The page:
Moon Over Harlem (Edgar G. Ulmer / U.S., 1939):

"Black Manhattan," its rackets and hopes. It tilts down from the luminous orb of the title to a flickering neon galaxy, the Apollo and the Savoy are glimpsed in the introductory montage before the true theater is revealed at the spirited heart of a wedding party. (The evening's entertainment includes none other than Sidney Bechet and His Clarinet, the celebratory cake nearly gets a switchblade.) The underworld dandy (Buddy Harris) snares the well-off widow (Cora Green), her daughter (Izinetta Wilcox) is dating the hoodlum's opposite number in the earnest reformist (Earl Gough), and there's the dramatic quadrangle. "So if there's anyone afraid of realism, now is the time to back out." Long before The Man with the Golden Arm, a Viennese camera on urban America for Edgar G. Ulmer. Gangland shakedowns are the ongoing concern (the back of a burly white neck summarizes their insidious source), citizens debate while huddled around a burning trash can and suddenly the granular lighting evinces a flash of Welles. The wake sequence times its movements and cuts to the gospel moans filling the room, a Hallelujah effect, Christopher Columbus and his Swing Crew orchestrate the yearning hymn at the Plantation Nightclub. A distinct parallelism with Oscar Micheaux, not to mention with Ulmer's own Yiddish studies, a ragged wonder—four days to shoot using 16mm scraps, supposedly. (Resourcefulness in the face of scarcity is even saluted by a sawed-off goon: "Well, height ain't nothin' to do with lovin'.") William H. Johnson's painting of the same name a few years later is a prime companion piece. In black and white.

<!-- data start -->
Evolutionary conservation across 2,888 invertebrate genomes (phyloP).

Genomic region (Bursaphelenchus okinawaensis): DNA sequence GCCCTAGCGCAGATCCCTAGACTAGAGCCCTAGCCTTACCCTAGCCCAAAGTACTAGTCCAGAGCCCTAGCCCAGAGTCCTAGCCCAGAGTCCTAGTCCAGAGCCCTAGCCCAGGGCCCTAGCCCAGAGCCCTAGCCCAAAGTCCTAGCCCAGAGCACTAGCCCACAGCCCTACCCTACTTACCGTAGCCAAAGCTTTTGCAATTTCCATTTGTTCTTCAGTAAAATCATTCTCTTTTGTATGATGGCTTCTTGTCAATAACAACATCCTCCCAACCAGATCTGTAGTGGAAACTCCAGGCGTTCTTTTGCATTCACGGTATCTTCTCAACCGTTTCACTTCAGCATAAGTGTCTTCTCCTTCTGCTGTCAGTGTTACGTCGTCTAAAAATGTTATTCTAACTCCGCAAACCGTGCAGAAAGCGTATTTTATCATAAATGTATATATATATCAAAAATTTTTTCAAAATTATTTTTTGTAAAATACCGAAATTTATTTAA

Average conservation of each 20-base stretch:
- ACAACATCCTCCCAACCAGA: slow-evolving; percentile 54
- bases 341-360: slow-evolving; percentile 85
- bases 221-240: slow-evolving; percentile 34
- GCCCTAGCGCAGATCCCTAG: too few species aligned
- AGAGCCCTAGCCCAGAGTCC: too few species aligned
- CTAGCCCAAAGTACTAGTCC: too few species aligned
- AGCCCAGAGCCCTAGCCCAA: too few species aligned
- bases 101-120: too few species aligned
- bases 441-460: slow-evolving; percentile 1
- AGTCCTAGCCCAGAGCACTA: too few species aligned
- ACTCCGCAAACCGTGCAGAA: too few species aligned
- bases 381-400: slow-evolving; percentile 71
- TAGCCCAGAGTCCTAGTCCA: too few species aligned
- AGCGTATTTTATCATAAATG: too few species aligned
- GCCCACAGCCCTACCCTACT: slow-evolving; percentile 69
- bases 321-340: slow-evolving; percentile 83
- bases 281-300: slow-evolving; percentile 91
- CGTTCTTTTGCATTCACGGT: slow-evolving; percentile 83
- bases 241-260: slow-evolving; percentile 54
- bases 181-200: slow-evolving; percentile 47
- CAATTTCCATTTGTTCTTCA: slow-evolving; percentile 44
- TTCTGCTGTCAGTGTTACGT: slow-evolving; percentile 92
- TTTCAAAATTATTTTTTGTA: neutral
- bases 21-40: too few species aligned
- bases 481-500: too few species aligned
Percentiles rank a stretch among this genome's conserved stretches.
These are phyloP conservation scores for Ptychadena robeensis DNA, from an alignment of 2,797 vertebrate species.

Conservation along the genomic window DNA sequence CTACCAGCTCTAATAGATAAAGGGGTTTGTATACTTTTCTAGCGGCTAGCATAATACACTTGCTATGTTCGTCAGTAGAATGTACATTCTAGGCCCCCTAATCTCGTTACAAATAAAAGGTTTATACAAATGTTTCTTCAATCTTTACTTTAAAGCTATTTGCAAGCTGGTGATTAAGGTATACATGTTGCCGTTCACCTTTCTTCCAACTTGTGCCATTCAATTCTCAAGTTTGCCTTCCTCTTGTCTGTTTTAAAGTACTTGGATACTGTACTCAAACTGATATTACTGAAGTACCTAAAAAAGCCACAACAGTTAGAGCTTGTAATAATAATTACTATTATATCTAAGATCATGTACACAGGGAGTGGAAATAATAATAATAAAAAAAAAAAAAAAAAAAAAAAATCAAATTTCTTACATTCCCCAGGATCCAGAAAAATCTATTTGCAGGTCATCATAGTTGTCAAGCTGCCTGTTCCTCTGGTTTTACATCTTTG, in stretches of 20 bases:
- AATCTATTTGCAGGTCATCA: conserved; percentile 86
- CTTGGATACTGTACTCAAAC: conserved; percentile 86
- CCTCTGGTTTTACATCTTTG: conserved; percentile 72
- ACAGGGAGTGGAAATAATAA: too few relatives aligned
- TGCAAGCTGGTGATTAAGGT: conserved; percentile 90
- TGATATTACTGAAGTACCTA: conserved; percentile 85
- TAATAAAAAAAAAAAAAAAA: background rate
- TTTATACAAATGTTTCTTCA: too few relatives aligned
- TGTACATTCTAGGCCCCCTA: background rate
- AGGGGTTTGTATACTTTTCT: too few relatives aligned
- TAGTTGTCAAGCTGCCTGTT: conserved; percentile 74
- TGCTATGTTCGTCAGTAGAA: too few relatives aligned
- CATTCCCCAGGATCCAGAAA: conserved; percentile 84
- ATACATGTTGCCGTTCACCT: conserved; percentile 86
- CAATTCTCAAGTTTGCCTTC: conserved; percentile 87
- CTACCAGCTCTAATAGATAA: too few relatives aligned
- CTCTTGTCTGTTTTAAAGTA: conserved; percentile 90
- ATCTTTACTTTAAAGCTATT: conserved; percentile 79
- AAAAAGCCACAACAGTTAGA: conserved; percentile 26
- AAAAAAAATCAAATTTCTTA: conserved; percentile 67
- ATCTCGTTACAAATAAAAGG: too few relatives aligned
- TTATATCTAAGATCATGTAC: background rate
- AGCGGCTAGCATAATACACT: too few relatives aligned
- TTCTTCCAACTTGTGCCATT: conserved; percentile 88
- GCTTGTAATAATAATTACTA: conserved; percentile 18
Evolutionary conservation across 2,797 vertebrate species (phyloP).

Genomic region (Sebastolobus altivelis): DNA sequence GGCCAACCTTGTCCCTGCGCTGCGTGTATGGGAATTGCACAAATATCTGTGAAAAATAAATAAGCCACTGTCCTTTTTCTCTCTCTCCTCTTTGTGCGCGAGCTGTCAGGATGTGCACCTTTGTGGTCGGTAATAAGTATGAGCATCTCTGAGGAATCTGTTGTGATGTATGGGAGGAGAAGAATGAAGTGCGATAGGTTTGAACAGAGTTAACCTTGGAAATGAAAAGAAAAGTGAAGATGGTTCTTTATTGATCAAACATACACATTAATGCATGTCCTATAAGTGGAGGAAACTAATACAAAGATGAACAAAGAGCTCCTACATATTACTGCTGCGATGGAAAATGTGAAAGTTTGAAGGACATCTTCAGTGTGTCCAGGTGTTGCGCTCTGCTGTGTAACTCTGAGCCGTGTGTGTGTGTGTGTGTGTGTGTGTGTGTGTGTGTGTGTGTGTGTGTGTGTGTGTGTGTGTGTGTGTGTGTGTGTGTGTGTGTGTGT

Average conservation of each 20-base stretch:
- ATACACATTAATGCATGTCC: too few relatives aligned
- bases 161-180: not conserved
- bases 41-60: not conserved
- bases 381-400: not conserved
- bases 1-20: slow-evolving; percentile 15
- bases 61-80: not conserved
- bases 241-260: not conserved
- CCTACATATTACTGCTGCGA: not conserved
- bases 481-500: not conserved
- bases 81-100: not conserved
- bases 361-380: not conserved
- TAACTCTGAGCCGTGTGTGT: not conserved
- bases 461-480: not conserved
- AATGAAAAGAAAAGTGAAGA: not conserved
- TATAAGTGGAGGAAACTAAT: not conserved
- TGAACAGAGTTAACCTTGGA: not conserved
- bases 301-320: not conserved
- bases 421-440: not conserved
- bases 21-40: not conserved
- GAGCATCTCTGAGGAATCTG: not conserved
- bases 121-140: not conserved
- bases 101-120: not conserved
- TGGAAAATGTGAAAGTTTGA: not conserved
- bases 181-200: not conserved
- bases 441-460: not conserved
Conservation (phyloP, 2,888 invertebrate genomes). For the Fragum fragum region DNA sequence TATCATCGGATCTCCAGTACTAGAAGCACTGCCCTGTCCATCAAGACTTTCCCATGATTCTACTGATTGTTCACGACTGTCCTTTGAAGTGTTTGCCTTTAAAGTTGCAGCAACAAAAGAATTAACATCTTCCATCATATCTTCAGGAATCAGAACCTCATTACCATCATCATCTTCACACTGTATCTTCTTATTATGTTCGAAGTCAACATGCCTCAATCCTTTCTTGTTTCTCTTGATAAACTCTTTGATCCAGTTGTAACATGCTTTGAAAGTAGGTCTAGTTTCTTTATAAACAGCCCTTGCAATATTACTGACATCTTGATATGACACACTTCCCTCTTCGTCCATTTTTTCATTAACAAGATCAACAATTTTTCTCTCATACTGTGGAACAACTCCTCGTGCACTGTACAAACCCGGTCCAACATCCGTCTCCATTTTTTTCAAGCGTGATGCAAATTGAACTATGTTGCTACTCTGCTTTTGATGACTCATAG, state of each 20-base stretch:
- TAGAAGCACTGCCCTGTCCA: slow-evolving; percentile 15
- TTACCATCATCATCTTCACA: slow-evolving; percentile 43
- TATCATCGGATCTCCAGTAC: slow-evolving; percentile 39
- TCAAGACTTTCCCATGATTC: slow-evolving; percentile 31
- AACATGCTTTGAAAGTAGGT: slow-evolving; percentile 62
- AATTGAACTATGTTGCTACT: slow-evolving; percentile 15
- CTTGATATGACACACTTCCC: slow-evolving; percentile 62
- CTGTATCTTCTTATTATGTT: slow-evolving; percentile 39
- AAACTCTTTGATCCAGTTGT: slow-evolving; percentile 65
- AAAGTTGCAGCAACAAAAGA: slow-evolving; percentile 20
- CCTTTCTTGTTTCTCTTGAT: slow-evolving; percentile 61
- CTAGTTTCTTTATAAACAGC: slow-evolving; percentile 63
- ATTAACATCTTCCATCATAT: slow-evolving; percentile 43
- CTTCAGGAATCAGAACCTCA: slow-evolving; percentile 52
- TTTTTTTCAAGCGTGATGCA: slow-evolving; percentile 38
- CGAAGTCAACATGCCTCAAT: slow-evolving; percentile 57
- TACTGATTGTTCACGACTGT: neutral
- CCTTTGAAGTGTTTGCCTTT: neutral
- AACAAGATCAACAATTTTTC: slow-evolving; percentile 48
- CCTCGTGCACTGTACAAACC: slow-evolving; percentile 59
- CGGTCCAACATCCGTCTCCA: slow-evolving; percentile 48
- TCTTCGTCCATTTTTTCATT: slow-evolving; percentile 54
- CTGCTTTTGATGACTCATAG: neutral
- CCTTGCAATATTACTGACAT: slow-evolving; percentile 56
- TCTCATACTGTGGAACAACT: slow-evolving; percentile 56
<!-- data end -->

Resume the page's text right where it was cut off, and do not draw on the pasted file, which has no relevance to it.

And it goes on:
--- Fernando F. Croce

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